But despite confidence in the short-term, many surveyed vice chancellors had significant concerns for the medium-term outlook, with 25% saying maintaining student demand and research funding were major constraints to forward planning. A lack of projected future growth was also a concern, with a large majority of respondents (76%) predicting little or no growth over the next five to ten years in most current areas of teaching and research, while 56% expressed skepticism about offshore market growth. While 40-45% predicted healthy growth in online learning and vocational short courses, the majority were not so optimistic.

6. Innovation in higher education perceived as ‘marginal’

When asked to judge the importance of innovation for the purpose of providing “more flexible and accessible pathways into and through HE for different student groups”, respondents were divided. Around a third of those surveyed saw student mobility and the use of international partnerships as low priorities. But others identified these as particularly important focus areas, highlighting the role of various kinds of collaboration – with schools, other HEIs, private providers and employers – in establishing “progressive learner pathways”.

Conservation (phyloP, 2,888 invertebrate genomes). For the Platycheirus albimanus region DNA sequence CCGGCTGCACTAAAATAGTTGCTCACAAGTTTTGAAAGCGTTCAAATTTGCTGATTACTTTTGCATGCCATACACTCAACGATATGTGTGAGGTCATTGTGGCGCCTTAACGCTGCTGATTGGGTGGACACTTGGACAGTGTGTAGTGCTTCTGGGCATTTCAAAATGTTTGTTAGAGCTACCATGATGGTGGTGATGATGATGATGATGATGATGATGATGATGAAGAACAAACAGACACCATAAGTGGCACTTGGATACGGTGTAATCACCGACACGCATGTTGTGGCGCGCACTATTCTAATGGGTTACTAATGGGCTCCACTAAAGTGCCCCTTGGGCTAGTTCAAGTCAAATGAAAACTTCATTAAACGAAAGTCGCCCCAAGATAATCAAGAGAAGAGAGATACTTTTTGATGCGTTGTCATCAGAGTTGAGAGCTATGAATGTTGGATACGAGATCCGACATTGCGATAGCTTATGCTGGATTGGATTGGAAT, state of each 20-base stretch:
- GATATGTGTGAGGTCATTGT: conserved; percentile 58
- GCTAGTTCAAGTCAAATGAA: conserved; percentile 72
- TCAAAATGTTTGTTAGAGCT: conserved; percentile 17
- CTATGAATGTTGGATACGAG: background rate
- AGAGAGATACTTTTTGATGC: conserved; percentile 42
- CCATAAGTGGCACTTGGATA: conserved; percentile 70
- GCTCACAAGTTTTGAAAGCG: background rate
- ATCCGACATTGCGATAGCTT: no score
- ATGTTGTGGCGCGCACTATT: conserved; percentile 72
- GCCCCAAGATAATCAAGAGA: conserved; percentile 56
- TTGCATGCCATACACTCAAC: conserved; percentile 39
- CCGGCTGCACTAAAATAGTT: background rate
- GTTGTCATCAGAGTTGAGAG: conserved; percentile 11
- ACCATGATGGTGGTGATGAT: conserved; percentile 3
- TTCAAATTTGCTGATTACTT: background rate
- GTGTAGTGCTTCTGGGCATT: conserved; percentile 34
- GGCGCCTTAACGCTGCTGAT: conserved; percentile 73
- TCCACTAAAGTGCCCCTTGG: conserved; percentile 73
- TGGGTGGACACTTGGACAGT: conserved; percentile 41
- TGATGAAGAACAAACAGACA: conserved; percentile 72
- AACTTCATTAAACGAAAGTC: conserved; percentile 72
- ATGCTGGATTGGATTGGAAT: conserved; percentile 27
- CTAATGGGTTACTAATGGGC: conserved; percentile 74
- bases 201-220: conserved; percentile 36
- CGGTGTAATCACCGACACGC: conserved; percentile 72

Despite acknowledgement of the importance of using student analytics to personalize student journeys during recruitment and after enrollment, over two-thirds of those surveyed said they had made ‘little or no progress’ towards this. One respondent stated: “With regard to technology-enhanced learning, we are among UK sector leaders, but have actually made only limited progress.”

The conflict between profit and ambition is also an issue here. While the majority of UK universities have ambitions to grow their research output, growth in research income is predicted to be minimal. So while a high priority in many senses, research is considered ‘marginal’ in financial terms.

The full report is available to read online, and you can follow us on Twitter for more higher education news.